Yesterday I shared our favorite new video games and toys, but today let’s talk books for the younger kids in your family. After reading the holiday gift guide of multicultural children’s books, you’ll need to make room on your bookshelf. They are winners in our home.
Books for Babies and Preschoolers
I adore this series of board books by Amy Wilson Sanger featuring snacks from different cultures. The artwork is fun, colorful and clever. I wish I had seen these when my kids were younger! What a fun way to introduce new foods to your kids.
Books in the series:
Spicy Hot Colors: Colores Picantes (August House)
by Sherry Shahan is a book of colors that is vividly illustrated by Paula Barragan. The text describes the bold bright colors with a Latin flair and a smattering of Spanish.
by Barbara DaCosta might be sparse on words, but illustrator Ed Young captures the story quietly (like a ninja) and beautifully. Late into the night, a little ninja creeps through the house in search for treasure, but not the kind you’re thinking of. The surprise ending was a hit with Jaxson!
Every Little Thing
(Chronicle Books) by Cedella Marley, based on the song “Three Little Birds” by Bob Marley. Looking for a book with a dark-skinned boy as the main character? This is the book for you. This book shows how all the emotions kids feel are normal and with love from their family and friends, “every little thing is gonna be all right.”
Books for Ages 5-8 (or younger with an adult)
Written by Leslie V. Ryan, the picture book I am Flippish!
is inspired by a true event
. Sean is little boy whose classmates don’t understand why he doesn’t look like his dad. Thankfully, the kids have a smart teacher and encourage his students to discover their own family’s ancestry. Together the students learn that Sean is Flippish, part Irish American and and Filipino American. The classmates start creating their own words to describe their cultural background too.
Same, Same But Different (Lee and Low) by Jenny Sue Kostecki-Shaw is about two pen pals, one lives in a large city in the United States and the other lives in India. Through their letters and drawings, the learn about each other’s family, culture, and country. They discover that even though they live in two different places, they have many things in common. Jaxson loves the illustrations and story in this book. It’s in constant rotation during our library visits.
With my theatre background, I’m always excited to see Asian-America actors in mainstream entertainment. When I saw Shining Star: The Anna Mae Wong Story
by Paula Yoo, I immediately picked it up. I knew Anna Mae Wong as one of the first Asian-America lead actors in Hollywood, but knew nothing about her story. Her search for meaningful roles for Asian-Americans is the same struggle many Asian-American actors face today. Yoo’s book share’s Wong’s rise to fame and how dealt with the racism she encountered in 1930s Hollywood.
Chapter Books for Grades 1-3
I have lost count how many times Sophia has re-read Where the Mountain Meets the Moon
by Grace Lin. With the feel of a folk tale and the magic of a fantasy, the story follows Minli and her quest to find the Old Man on the Moon. Her adventures are peppered with folk tales about Chinese dragons that Minli heard from her father. Not only has Sophia read this book twice
, she’s even read passages out loud to me.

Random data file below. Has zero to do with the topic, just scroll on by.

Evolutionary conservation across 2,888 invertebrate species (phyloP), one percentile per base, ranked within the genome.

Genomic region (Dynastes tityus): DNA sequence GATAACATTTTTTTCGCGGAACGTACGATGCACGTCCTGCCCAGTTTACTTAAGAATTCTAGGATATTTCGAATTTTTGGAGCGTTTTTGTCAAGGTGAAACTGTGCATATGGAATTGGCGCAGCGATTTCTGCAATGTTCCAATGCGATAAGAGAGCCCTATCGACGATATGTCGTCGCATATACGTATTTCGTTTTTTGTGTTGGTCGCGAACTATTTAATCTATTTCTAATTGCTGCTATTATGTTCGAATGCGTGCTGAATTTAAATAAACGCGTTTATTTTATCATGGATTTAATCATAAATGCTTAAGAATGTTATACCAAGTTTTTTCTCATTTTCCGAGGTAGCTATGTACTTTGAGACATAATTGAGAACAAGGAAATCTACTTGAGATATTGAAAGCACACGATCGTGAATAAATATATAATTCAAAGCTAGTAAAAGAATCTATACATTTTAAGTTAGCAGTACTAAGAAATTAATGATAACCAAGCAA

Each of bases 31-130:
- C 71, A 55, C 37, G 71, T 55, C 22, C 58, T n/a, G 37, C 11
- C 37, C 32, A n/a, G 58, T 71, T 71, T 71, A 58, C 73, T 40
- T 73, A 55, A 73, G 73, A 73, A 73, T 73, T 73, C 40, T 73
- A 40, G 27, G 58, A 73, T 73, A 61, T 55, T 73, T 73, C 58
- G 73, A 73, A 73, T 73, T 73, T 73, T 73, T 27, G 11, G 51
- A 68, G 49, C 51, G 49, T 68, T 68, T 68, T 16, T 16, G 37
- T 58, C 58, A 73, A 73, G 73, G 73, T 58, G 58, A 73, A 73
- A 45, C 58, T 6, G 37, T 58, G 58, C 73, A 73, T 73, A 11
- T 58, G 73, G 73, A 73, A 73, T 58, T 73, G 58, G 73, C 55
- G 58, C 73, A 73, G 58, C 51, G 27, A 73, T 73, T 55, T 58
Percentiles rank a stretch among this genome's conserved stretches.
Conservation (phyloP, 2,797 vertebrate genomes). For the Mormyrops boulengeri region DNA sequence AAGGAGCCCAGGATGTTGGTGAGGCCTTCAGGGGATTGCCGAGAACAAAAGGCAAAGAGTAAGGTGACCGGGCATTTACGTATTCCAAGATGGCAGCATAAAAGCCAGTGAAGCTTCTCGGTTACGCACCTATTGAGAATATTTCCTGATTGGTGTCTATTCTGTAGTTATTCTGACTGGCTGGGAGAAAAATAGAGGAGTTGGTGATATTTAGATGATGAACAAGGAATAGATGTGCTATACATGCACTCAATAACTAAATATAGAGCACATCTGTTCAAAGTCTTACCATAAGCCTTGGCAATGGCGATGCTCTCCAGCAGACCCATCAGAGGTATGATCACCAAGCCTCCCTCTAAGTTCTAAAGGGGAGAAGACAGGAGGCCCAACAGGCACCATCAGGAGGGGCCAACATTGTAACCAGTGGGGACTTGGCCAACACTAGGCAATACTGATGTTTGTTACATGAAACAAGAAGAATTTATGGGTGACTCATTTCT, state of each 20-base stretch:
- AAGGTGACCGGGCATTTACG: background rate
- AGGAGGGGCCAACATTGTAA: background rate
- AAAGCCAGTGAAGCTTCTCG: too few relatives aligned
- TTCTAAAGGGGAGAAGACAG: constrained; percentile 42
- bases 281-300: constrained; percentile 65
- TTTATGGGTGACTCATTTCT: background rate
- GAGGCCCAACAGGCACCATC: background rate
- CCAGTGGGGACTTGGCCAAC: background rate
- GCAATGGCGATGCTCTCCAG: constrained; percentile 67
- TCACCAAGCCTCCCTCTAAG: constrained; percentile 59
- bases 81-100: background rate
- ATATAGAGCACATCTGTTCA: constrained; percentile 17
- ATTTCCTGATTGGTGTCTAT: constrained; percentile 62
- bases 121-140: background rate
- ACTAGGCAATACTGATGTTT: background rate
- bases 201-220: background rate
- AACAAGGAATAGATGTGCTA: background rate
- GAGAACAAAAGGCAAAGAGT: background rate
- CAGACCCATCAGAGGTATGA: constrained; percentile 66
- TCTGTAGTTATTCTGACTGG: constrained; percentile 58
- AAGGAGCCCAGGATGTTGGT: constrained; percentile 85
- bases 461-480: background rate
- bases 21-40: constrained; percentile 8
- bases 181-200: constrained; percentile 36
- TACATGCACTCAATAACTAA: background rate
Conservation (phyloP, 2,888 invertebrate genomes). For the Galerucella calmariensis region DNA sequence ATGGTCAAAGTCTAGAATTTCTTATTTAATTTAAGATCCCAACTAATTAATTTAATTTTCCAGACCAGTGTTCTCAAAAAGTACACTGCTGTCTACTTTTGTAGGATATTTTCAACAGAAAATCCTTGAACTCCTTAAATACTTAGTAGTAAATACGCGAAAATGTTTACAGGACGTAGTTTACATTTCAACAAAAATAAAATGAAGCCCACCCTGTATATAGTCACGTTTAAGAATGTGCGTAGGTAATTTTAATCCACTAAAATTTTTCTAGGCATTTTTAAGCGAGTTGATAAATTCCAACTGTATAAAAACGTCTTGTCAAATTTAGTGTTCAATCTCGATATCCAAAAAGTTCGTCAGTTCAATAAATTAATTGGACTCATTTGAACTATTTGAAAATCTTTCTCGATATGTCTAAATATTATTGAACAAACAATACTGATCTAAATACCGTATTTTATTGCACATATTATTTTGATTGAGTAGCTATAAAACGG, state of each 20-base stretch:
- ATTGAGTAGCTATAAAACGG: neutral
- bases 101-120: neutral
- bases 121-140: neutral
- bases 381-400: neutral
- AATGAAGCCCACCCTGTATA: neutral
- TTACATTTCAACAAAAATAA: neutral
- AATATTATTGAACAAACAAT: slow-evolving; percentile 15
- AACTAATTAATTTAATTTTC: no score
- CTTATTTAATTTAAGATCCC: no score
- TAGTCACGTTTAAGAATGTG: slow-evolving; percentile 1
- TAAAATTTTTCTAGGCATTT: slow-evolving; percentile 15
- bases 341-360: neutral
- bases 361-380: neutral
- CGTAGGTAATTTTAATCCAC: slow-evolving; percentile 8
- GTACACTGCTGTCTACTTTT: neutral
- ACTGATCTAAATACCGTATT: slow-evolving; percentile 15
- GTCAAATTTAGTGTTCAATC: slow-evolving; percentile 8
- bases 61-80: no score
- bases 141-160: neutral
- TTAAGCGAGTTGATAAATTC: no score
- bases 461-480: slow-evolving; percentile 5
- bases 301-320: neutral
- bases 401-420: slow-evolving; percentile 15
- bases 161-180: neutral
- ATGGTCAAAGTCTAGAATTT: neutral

Sophia goes in phases when it comes to The Rainbow Magic Fairies series, but I notice that she tends to choose the books that have a fairies that look most like her. Or has darker skin like she does. This goes to show how important it is for kids to see themselves represented in the books they read. Her latest is Sabrina the Sweet Dreams Fairy by Daisy Meadows. I know the text in these books are no longer challenging for her but she still has a soft spot for fairies.
Mermaid Mysteries: Melody and the Sea Dragon
(Albert Whitman & Company) by Katy Kit is the fourth book of the Mermaid Mysteries. Sophia loves fantastical creatures, with mermaids at the top of her list. The five mermaid friends work together to solve mysteries in Mermaid Bay. While the mermaids are a diverse group (skin tone, hair color, etc), the series isn’t about race or culture. I like that Sophia can see herself in one of the mermaids. It’s good for her see characters that resemble herself in books she reads. This was sorely lacking for me growing up. That’s why I love discovering chapter books like the Mermaid Mysteries
Christina, the main character of Orange Princess Has a Ball by Alyssa Crowne, is Korean American. She wants to dress up as a princess for her school’s fall ball. Her grandmother sews a beautiful Korean princess dress, but it’s not the puffy sleeved, full skirted dress that Christina dreamed of. Add an annoying little brother and Sophia could totally relate to Christina. The book raises great themes in a manner any little girl can relate to: lying, multiculturalism, princesses and more.
I’m happy we discovered Spirit Animals Book 1: Wild Born (Scholastic) by Brandon Mull. The series is about four children in the world of Erdas who discover they are one of the chosen few who has a spirit animal. This gives both child and animal great power which they will need to save the world. Doesn’t that sound fantastic? Sophia read it in one sitting. We are eagerly awaiting the next book in the series Spirit Animals Book 2: Hunted is written by Maggie Stiefvater due out in January 2014.
Those should keep your kids busy during their winter break so hopefully you’l have time to read your own books! What books are your kids asking for this holiday?
Don’t forget to enter the giveaway for a Skylanders SWAP Force Starter Kit.
Did you miss these my Foodies and Games & Toys gift guides?